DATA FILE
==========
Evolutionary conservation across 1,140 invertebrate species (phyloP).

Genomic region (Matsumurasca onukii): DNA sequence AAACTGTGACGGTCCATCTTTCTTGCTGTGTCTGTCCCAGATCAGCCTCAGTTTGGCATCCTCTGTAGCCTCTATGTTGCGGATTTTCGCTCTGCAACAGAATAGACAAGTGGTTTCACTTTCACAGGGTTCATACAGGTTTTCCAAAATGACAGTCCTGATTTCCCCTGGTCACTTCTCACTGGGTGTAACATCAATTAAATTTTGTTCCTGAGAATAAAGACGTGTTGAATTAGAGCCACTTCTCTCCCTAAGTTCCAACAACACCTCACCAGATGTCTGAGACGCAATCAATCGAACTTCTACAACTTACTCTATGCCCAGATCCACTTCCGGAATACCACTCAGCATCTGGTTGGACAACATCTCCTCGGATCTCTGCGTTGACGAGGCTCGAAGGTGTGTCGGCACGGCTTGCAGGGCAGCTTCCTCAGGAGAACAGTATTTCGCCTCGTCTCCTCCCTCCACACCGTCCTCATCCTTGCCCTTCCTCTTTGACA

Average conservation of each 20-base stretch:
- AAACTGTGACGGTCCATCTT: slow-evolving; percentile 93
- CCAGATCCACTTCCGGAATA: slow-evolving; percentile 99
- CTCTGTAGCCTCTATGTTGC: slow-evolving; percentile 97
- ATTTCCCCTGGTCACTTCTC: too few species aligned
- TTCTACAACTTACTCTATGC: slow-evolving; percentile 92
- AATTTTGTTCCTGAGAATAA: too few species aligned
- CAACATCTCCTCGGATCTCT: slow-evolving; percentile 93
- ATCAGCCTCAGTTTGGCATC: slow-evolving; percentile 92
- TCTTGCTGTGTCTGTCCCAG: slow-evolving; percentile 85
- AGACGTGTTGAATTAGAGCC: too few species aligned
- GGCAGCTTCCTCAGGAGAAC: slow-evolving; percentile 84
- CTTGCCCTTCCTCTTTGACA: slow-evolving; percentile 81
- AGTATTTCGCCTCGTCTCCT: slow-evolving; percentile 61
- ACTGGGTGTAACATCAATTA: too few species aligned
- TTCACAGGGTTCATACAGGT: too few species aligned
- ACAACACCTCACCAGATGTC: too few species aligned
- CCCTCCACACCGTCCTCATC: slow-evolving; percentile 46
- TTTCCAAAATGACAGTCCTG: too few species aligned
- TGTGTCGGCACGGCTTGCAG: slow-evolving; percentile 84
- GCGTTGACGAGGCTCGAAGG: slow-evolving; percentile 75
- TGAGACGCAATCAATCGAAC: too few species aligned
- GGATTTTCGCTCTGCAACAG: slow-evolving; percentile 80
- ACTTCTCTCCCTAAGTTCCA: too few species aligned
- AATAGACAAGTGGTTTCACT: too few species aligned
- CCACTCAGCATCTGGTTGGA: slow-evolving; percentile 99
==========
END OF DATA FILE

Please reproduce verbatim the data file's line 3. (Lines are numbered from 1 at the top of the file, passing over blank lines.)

Average conservation of each 20-base stretch: